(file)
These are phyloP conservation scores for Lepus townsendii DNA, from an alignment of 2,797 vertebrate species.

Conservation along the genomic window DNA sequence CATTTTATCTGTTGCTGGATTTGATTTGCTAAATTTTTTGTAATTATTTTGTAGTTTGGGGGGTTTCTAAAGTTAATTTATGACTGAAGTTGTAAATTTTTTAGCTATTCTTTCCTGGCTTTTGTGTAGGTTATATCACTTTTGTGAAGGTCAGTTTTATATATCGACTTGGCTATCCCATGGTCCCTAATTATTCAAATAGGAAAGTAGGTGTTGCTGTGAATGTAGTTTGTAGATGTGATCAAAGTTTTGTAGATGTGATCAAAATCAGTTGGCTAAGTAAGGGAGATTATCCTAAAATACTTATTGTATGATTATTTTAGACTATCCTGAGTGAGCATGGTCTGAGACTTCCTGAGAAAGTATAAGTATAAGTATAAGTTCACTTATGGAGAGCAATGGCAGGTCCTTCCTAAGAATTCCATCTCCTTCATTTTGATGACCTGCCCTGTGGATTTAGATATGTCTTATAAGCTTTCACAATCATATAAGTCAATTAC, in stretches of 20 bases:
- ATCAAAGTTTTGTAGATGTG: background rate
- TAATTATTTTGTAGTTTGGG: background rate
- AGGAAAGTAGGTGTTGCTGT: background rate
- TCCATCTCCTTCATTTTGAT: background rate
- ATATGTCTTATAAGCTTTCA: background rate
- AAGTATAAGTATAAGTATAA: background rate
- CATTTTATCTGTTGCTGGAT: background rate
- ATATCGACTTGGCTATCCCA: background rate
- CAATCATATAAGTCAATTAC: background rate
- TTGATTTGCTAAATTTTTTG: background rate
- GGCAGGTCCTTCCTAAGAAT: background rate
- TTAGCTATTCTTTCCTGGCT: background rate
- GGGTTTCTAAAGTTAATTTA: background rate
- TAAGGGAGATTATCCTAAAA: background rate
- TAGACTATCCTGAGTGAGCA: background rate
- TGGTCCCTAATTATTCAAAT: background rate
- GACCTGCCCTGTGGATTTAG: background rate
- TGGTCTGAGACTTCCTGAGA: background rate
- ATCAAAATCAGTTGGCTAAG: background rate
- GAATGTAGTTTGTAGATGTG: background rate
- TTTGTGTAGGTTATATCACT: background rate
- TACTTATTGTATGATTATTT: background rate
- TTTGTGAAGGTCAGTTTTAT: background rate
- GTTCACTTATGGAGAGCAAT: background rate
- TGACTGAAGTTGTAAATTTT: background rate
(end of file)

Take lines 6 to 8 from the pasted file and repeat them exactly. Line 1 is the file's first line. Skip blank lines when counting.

- TCCATCTCCTTCATTTTGAT: background rate
- ATATGTCTTATAAGCTTTCA: background rate
- AAGTATAAGTATAAGTATAA: background rate